- Before Hank Azaria’s character runs atop cars to get footage of Godzilla, he looks up and says Aw Jeez, using the voice of his character Moe Szyslak on The Simpsons (1989).
- The original plans called for two sequels to be produced. These plans were scrapped due to the poor reception of this film.
- Godzilla wasn’t supposed to have any breath weapon at all in this movie until an outraged fan poll demanded it.
- The extra killed in his car when Godzilla first arrives in Manhattan was cast as a look-alike for J.D. Lees, editor of G-Fan magazine, because he cast disparaging remarks about the information that leaked out about the film prior to its release.
- This movie features more Simpson voice actors than any other project besides The Simpsons (1989) itself: Hank Azaria, Harry Shearer and Nancy Cartwright. The Simpsons and its creators are huge Godzilla fans and Godzilla, and his roar is used quite frequently in the show.
- The film’s first teaser trailer began appearing in theater a full year before the film was released. The trailer contained a shot of Godzilla’s foot coming through the roof of a museum and crushing a T-Rex skeleton. This scene was cut from the final version of the movie. It cost $600,000.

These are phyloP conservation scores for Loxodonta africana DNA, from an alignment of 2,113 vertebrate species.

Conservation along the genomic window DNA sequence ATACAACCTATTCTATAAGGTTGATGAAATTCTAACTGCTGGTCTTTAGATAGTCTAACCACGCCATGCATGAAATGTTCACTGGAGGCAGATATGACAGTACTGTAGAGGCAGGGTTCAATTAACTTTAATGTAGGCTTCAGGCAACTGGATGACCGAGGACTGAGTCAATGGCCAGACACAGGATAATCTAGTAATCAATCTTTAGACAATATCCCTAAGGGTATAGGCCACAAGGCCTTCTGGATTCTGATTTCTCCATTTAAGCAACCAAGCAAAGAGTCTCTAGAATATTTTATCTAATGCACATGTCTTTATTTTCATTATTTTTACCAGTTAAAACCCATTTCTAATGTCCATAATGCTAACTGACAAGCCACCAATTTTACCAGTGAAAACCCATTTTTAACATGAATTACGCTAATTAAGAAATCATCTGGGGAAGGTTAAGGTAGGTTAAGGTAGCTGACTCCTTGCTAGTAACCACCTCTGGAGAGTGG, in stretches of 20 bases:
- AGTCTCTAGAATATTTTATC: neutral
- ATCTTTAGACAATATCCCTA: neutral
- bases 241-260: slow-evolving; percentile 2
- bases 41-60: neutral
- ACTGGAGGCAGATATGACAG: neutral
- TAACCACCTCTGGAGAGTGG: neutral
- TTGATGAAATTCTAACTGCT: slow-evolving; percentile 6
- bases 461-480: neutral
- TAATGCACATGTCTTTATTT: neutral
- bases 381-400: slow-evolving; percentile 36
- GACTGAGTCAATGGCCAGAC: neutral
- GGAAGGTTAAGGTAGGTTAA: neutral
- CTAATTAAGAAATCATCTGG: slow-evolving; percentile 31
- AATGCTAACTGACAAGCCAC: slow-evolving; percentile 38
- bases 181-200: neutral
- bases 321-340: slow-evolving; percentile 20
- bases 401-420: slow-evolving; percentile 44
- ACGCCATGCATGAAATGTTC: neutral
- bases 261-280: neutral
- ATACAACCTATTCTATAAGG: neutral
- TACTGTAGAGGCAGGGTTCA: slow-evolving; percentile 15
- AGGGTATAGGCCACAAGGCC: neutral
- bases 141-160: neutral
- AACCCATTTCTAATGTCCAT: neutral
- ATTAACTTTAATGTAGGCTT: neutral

- Despite the less-than-expected box office performance, this film still made more money worldwide than any other American movie based on a foreign film.
- Over 1,000 soft architectural pieces were created for falling debris.
- Roland Emmerich admitted that he did not like the original Godzilla movies – he only agreed to the project after being promised to be able to do whatever he wanted with the series.
- At the 1998 Golden Raspberry Awards, the film was nominated for five Razzies, including Worst Picture, Worst Director and Worst Screenplay. It took home two overall for Maria Pitillo as Worst Supporting Actress and for the film as Worst Remake or Sequel.
- The lead role was written specifically for Matthew Broderick. Indeed, the actor committed to the film without reading a finished screenplay.
- A small statue of an alien from Independence Day (1996) (also directed by Roland Emmerich) is visible in the broadcast booth at Madison Square Garden.
- There was enough paint used on the film to paint the entire Golden Gate Bridge.
- Halfway through a screening, Kenpachiro Satsuma, who played Godzilla from 1985-1995, walked out, saying “It’s not Godzilla. It doesn’t have the spirit.”